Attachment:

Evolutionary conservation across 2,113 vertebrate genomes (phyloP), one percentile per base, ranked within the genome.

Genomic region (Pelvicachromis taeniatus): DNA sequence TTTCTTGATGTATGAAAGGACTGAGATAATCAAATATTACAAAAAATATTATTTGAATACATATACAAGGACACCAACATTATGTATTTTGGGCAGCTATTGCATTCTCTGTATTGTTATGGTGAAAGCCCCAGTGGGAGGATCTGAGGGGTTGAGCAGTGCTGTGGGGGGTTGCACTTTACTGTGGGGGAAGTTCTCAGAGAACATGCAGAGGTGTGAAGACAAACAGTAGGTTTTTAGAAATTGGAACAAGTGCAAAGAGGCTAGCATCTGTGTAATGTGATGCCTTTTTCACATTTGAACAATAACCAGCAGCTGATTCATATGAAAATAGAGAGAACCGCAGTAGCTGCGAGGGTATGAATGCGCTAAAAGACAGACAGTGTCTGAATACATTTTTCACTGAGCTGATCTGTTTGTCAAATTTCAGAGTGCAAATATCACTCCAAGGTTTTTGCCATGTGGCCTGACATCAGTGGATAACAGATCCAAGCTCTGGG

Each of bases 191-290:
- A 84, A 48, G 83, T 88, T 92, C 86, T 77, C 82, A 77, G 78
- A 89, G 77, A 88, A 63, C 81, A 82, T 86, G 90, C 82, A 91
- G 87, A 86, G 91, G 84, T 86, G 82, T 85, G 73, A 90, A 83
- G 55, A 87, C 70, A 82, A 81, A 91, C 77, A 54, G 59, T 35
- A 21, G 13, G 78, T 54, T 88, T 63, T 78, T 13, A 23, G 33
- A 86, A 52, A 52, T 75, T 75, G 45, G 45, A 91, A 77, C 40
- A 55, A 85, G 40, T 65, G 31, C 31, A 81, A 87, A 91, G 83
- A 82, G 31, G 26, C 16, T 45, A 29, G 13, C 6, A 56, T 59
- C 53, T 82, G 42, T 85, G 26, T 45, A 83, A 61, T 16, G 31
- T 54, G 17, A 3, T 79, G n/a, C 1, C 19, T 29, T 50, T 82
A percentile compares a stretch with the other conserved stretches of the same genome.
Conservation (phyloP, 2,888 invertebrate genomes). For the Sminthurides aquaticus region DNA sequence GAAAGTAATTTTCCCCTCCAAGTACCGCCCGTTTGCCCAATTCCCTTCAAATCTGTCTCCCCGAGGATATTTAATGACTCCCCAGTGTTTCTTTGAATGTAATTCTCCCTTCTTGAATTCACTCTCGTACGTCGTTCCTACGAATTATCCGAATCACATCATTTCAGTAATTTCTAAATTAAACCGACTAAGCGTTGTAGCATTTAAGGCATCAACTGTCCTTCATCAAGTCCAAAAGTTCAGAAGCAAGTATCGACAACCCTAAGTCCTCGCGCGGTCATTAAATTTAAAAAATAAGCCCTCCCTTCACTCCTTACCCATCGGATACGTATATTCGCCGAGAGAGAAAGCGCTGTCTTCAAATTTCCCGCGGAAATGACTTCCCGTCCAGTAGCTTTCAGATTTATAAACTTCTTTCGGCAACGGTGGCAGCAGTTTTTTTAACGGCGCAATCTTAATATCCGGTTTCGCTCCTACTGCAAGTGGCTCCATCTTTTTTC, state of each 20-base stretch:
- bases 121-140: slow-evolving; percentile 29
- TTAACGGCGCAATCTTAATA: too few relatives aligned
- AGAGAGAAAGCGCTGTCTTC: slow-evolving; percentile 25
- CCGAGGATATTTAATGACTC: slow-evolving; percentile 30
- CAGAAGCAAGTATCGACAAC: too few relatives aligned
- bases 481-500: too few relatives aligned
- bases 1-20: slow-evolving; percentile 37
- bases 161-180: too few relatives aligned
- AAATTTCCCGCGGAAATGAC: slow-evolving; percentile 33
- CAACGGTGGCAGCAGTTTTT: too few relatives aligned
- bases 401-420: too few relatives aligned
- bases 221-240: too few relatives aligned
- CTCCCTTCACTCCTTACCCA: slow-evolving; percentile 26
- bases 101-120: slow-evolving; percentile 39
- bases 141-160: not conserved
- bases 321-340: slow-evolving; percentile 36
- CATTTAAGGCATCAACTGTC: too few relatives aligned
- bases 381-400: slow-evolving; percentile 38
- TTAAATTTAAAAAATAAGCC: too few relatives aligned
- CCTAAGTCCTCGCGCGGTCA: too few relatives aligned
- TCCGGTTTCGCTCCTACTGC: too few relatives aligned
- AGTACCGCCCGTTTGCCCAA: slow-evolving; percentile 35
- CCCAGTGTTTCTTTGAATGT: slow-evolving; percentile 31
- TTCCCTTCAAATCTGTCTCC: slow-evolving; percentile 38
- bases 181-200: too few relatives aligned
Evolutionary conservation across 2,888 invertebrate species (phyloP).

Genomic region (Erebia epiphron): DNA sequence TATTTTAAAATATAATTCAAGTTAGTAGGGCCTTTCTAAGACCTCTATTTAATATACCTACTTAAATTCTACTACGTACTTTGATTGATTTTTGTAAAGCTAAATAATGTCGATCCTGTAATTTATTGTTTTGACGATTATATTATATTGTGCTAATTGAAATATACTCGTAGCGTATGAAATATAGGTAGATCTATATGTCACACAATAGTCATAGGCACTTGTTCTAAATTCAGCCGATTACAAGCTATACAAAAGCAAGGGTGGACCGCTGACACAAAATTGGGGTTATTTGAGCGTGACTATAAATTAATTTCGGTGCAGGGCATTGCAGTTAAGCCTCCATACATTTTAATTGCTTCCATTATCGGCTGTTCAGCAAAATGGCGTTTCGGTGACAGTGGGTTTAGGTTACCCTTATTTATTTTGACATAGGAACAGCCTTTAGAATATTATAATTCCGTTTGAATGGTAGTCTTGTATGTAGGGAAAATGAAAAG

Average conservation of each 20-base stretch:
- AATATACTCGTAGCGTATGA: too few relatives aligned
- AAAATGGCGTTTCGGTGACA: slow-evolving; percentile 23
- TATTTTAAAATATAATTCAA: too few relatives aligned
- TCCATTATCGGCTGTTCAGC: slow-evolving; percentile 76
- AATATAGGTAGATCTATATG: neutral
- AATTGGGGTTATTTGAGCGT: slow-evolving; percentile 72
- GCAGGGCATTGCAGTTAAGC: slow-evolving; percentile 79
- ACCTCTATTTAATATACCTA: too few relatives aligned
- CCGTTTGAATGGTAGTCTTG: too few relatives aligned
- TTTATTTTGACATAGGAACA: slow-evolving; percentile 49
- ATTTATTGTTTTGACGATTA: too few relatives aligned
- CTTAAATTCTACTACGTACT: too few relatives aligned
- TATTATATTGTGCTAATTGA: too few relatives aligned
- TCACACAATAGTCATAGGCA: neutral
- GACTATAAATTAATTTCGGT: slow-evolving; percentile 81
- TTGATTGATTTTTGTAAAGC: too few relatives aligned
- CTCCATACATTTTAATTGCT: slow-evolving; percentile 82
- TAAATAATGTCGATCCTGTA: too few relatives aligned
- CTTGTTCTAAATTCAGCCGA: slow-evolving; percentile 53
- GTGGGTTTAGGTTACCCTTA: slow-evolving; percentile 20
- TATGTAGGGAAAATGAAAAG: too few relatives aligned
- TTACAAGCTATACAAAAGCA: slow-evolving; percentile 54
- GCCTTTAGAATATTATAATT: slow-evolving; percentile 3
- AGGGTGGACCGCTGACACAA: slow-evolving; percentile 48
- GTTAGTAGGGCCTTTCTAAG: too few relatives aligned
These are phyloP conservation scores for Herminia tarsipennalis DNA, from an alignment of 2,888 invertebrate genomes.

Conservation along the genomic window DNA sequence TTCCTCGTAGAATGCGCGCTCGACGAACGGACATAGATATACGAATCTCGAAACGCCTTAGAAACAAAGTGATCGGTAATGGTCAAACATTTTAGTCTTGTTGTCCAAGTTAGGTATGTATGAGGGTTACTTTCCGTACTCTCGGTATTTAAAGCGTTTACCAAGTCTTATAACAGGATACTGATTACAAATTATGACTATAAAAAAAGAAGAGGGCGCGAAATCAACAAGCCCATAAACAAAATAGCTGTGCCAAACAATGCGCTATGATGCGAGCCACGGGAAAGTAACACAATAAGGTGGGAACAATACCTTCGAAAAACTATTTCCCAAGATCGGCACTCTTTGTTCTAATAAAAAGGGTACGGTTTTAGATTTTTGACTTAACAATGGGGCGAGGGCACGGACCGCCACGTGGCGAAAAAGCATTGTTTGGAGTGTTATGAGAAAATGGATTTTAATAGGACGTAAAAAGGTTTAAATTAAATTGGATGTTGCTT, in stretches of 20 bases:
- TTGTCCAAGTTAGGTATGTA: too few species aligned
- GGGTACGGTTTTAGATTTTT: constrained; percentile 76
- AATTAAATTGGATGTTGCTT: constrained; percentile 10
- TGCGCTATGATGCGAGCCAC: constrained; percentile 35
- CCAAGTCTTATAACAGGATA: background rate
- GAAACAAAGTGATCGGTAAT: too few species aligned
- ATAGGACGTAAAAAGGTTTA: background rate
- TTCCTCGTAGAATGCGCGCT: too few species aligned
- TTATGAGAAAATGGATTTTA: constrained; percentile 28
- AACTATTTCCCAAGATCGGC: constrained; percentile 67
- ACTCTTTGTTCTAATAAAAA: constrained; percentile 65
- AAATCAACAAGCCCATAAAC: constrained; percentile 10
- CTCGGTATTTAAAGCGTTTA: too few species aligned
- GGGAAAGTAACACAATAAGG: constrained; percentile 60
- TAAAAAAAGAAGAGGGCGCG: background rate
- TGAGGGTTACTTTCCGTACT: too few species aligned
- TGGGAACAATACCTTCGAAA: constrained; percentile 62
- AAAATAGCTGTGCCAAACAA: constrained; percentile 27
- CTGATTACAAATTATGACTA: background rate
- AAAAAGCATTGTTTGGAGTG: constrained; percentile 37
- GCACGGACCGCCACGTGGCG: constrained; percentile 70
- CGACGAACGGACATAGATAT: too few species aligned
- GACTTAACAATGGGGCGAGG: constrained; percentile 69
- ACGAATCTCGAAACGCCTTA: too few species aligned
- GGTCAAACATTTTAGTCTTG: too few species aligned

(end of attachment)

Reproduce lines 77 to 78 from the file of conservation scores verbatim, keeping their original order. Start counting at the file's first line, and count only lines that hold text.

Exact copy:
- ATAGGACGTAAAAAGGTTTA: background rate
- TTCCTCGTAGAATGCGCGCT: too few species aligned